NEW ORLEANS — There’s no Romney, no Huckabee and no Pawlenty. Indeed, the Southern Republican Leadership Conference, which begins today, is missing plenty of the key cogs of a so-called presidential cattle call.
But that just opens the doors to the others.
Just like four years ago, when a former governor of Massachusetts made a splash by finishing second in the straw poll, the conference provides a real chance for some lesser-known potential 2012 hopefuls to assert themselves.
Sarah Palin will be headlining and Michael Steele will no doubt be a hot issue. But the conference should be especially important presidential toe-dipping time for a trio of local governors — Louisiana’s Bobby Jindal, Mississippi’s Haley Barbour, and Texas’s Rick Perry — even someone like Rep. Mike Pence (Ind.) or former Sen. Rick Santorum (Pa.).

Much like with Romney in 2006, this weekend is an audition for any or all of them. Though Palin and Steele will suck up much of the oxygen in the room, there’s plenty left for a dark horse.
Here’s who to watch and what they have to prove:

Jindal – Holding the conference in his home state will afford the Louisiana governor a second chance at harnessing the national spotlight. His first try last year didn’t go so well, with his response to the president’s address to Congress incessantly compared to Kenneth the Page from the TV show “30 Rock.” Jindal is still regarded as a future star of the party, and whether or not he has designs on 2012 or 2016, his status as an up-and-coming governor will be on trial this weekend.
Jindal’s situation is compromised by the fact that he would be up for reelection in 2011, making it virtually impossible for him to run for reelection and for president in 2012. That makes it less likely he’d run this time around, but it also means he’s got to make his decision early. In that way, this weekend will be a good gauge for him.
Barbour – The Mississippi governor is the man that many GOP operatives would love to see run for president. And just as quickly, most dismiss his chances of actually winning. It’s historically a tough calculus as a southern governor, and Barbour — who recently and unapologetically declared himself a “fat redneck” — is more aware of that than most anyone else.
But if the country can elect a black man, Barbour has to wonder whether it could also elect a fat redneck. And he’s good on the stump, which could make him a real attraction this weekend. Barbour is basically on his own turf, and expectations should be high. But don’t be surprised if he comes out of the weekend with some renewed buzz around his name.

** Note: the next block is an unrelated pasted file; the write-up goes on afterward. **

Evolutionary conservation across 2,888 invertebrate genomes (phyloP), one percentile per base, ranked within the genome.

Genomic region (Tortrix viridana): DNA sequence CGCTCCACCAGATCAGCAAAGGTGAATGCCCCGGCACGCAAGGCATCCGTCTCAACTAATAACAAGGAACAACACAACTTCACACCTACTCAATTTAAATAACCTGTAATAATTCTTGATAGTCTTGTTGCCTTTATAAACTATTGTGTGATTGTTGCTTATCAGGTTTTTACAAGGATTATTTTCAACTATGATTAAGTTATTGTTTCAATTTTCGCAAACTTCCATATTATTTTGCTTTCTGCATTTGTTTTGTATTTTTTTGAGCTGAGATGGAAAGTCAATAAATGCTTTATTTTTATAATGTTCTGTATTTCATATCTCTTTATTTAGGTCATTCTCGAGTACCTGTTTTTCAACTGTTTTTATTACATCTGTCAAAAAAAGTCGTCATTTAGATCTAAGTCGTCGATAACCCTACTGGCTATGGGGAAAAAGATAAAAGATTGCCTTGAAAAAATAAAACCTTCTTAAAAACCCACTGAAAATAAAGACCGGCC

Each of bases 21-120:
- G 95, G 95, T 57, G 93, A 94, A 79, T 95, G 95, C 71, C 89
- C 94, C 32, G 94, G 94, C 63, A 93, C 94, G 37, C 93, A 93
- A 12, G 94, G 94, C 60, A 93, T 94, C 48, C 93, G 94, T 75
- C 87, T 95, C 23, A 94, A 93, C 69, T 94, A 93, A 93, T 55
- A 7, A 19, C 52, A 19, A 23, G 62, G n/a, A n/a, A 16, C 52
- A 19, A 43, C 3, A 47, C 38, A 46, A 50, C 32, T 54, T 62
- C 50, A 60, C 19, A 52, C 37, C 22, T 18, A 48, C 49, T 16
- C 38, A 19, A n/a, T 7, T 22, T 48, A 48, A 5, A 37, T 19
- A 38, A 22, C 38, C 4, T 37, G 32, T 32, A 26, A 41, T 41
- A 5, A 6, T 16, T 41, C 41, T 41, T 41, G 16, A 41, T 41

Perry — The Texas governor has some much more immediate concerns, with Democrats feeling good about their chances of taking him down this November in his reelection race. But after a huge primary win over Sen. Kay Bailey Hutchison (R-Texas) in March, there’s been a growing amount of presidential speculation around Perry’s name.
Even as his primary was closely watched, though, Perry has seldom been placed in the company of other potential presidential hopefuls. Now that the label has been slapped on his back, he’s going to face a different set of expectations. This weekend’s conference will be his first big foray into something he won’t dare talk about — his plans for after this year’s reelection race.
Pence — Much like Perry, Pence is the subject of increasing 2012 rumors. The House Republican Conference chairman turned down a Senate run recently and now appears to be acting on his national aspirations. Fiscal conservatives and true believers love him, and he could have a nice niche in the presidential field with all the talk about bailouts and big government. But even plenty of activists don’t know who he is yet.
Santorum — Though a favorite of social conservatives, Santorum’s potential presidential hopes are dismissed by many observers. A lot of it has to do with his landslide loss to Sen. Bob CaseyRobert (Bob) Patrick CaseyDem senator: Inaction on gun control sending 'unintentional endorsement' Congress has a chance to make saving for college a lot easier Sen. Manchin won’t vote for Trump’s mine safety nominee MORE (D-Pa.) in his 2006 reelection campaign. But Santorum’s fire-breathing conservatism could play to the crowd in New Orleans.
If nothing else, a party longing to get in touch with its conservative base could migrate toward Santorum — not necessarily to him, but toward him. And there are always other opportunities, like the Republican National Committee chairmanship. We’ve heard they’re looking for someone new.